In pathogenesis of NEC, ROS, and FRs are very important for disruption of intestinal barriers (25). In animal studies, it has been proposed that in NEC, pathogenesis is related with decreased capacity of the neonatal gut epithelial cells (NGECs) to overcome OS during enteral feeding, and an artificial model revealed this impaired capacity results in apoptosis and inflammation of NGECs (26). In our study, in preterm infants disulphide levels and index 1 and 2 ratios were lower and index 3 levels were higher in thiol homeostasis. This reveals an increased, antioxidant ratio leading to increased prenatal oxidant stress and compensatory antioxidant stress that further predispose to NEC. This may be further verified in studies with higher number of patients.

We have observed that index 3 ratios were higher in patients with an Apgar score of < 7. This may be due to a higher increase in native thiol levels compared to total thiol induced by oxidative stress that begins in intrauterine period. Sinharay et al. (27) examined the relation between oxidative markers methemoglobin, erythrocyte glucose phosphate dehydrogenase, erythrocyte GSH and Apgar score and observed that patients with lower scores were exposed to more oxidative and nitrosative stress and had lower antioxidant levels. Noh et al. (28) examined lipid peroxide and malonyldialdehyde levels in cord blood and did not conclude in significant differences in different Apgar score values and explained this situation with low number of patients studied.

We studied 48 patients taken to NICU and they had lower disulphide levels and index 1 and 2 ratios and higher index 3 ratios compared to ones not taken. We were not able to document an estimated increase following intervention in NICU since we did not make further analysis afterwards. Kapadia et al. (29) studied oxidative stress biomarkers in preterm infants stabilized with 100% oxygen or air. Total hydroperoxide (TH), biological antioxidant potential (BAP) and TH/BAP were studied in cord blood and one hour after birth. The ratio was higher in infants stabilized with air on first hour. We also believe that studies evaluating preterm thiol homeostasis would be useful following intervention.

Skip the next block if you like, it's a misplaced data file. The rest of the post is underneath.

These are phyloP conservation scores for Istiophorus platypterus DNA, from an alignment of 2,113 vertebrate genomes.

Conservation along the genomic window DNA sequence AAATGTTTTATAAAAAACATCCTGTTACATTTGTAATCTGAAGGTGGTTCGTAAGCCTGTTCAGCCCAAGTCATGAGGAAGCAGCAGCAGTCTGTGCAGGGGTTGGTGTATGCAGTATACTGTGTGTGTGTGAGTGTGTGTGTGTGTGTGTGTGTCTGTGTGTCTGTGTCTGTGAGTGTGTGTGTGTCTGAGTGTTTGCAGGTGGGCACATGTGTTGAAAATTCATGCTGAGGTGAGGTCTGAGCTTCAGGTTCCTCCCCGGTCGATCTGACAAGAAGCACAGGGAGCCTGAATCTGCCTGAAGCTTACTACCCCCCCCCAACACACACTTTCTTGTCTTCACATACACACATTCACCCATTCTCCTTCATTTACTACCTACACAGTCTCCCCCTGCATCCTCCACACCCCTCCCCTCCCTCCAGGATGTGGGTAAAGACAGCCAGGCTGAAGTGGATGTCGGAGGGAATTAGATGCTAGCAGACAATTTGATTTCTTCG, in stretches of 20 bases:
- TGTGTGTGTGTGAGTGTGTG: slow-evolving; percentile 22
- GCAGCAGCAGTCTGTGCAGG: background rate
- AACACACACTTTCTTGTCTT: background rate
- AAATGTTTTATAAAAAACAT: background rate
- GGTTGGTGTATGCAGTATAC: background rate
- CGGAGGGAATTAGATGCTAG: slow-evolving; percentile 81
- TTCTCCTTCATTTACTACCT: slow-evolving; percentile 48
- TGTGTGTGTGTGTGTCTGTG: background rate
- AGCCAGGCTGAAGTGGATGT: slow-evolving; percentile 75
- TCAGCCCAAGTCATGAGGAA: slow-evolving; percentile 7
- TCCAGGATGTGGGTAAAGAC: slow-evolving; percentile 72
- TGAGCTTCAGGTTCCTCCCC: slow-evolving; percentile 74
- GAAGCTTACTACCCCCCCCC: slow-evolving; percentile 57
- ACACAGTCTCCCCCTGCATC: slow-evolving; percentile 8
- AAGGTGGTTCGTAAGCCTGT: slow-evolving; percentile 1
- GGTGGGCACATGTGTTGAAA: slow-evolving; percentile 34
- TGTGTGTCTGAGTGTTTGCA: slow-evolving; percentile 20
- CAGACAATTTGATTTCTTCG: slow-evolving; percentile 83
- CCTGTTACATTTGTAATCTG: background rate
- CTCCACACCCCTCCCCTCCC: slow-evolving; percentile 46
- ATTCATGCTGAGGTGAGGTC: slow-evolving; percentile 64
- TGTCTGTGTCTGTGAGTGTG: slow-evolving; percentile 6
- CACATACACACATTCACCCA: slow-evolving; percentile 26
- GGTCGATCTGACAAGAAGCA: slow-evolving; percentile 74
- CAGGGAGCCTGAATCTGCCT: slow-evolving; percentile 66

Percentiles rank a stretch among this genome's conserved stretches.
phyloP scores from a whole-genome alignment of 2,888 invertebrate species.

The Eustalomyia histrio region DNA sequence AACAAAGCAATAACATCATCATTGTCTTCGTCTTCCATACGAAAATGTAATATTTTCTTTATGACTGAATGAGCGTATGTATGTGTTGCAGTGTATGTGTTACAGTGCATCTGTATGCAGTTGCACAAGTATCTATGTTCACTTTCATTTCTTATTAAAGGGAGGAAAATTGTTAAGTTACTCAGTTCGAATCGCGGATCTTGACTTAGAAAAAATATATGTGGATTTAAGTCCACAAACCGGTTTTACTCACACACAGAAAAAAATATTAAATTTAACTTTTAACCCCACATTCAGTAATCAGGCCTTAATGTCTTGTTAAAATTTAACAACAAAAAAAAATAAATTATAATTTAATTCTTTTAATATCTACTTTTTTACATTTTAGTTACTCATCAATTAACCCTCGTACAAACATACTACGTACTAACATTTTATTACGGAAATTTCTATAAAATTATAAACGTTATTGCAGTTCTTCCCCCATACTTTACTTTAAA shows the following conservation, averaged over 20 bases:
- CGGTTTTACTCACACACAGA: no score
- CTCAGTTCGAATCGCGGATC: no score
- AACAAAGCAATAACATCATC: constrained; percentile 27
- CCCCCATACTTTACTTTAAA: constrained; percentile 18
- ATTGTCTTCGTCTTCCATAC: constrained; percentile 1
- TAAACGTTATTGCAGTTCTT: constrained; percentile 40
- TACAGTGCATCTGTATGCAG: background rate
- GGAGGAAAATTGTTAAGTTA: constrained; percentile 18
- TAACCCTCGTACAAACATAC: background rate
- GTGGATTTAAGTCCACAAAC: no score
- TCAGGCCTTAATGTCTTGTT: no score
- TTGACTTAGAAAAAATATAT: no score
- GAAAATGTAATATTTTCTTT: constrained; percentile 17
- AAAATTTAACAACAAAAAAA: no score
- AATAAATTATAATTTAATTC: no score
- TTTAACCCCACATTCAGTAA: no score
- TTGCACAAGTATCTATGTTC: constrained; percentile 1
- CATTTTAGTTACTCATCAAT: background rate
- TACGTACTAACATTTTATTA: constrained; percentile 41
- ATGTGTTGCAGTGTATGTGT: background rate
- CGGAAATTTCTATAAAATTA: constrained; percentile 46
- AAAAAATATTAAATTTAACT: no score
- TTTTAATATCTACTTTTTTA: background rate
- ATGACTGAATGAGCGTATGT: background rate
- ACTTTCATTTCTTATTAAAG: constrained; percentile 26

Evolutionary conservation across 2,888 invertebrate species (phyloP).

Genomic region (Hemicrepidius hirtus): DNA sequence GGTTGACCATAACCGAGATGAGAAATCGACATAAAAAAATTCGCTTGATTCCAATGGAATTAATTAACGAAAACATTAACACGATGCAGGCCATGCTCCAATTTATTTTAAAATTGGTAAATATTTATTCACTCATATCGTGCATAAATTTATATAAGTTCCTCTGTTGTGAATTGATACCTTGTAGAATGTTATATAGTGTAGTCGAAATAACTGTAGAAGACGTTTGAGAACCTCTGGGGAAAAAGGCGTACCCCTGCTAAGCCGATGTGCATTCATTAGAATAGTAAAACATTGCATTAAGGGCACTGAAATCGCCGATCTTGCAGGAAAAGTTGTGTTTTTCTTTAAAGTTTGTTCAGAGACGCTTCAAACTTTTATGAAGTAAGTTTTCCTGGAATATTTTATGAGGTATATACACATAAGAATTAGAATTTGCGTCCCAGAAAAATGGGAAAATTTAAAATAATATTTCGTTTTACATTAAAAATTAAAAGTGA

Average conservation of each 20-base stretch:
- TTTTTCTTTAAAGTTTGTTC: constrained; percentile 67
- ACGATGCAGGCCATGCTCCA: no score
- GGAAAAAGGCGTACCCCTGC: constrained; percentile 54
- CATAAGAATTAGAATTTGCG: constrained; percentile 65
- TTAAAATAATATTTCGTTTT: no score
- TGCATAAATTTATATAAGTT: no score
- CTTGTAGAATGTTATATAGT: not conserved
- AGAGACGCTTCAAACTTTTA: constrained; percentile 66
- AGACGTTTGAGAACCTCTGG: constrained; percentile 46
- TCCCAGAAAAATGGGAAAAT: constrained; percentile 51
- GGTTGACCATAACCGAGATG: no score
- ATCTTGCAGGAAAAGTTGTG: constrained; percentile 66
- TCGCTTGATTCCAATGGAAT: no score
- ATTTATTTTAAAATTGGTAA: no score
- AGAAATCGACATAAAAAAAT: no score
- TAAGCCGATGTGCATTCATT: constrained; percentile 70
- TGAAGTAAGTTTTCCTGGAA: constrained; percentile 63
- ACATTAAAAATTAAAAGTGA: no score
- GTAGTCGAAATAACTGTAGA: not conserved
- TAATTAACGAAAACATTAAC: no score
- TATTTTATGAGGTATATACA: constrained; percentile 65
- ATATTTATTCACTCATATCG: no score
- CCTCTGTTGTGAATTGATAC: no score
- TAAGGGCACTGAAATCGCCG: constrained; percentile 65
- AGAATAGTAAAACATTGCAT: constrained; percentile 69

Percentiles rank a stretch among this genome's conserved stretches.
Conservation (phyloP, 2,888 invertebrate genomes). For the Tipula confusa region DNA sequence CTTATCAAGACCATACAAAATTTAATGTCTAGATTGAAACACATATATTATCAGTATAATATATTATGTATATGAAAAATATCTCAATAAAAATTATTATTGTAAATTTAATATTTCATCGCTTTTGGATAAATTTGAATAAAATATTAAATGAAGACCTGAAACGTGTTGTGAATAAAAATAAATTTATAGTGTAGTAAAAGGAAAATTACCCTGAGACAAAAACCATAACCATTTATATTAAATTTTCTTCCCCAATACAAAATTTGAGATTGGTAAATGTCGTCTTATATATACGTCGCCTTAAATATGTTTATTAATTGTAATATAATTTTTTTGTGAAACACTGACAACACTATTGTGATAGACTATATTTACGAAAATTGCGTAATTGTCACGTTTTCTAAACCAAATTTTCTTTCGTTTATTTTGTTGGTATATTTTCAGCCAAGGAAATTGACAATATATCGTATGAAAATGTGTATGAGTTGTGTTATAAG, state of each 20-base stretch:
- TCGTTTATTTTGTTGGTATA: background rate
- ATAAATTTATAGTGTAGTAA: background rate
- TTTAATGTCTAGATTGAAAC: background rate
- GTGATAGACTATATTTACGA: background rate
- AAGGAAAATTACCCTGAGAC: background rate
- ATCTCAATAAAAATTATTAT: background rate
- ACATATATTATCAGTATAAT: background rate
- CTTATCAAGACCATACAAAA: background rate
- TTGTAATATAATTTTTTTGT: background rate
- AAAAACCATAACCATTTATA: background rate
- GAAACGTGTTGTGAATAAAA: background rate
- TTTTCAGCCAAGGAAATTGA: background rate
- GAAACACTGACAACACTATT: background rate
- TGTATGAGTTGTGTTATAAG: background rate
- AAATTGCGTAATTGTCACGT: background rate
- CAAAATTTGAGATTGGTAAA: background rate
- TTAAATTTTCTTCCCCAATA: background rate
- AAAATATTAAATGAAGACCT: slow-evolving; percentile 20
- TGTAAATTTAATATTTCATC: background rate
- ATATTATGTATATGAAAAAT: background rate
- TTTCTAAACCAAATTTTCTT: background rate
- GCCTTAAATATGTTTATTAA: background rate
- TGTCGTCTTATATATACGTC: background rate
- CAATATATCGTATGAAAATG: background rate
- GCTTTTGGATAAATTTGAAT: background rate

The present study has some limitations. The numbers of premature and term babies in the patient group studied in the article are not equal. In addition, NEC and ROP are diseases belonging to premature babies. In our study, as a limitation the statistical evaluation includes the total number, we cannot study subgroups due to the limited number of cases. Other limitation is, due to the low number of patients belonging to perinatal risk groups, the changes in native thiol, total thiol, disulphide, index 1, index 2, index 3 and IMA levels in the umbilical cord could not be evaluated clearly.

5.1. Conclusions

In our study, we documented an increased antioxidant thiol, natural and total thiol levels compared to disulfide ratios in preterm babies compared to term babies. We believe that evaluation of thiol-disulphide homeostasis in preterm and term infants may be demonstrative for oxidant capacity of the newborn, hence the oxidative stress. Our study also revealed that oxidative stress detected by increasing index 3 increased in preeclamptic mother babies. In our study, the rates of disulfide and index 1 and 2 were lower and index 3 levels were higher in thiol homeostasis in preterm NEC infants. We documented increased index 3 rates in infants with sepsis. All the findings showed us that a small amount of blood to be taken from the umbilical cord after birth will be prevented against the risks that may occur as a result of testing.

Footnotes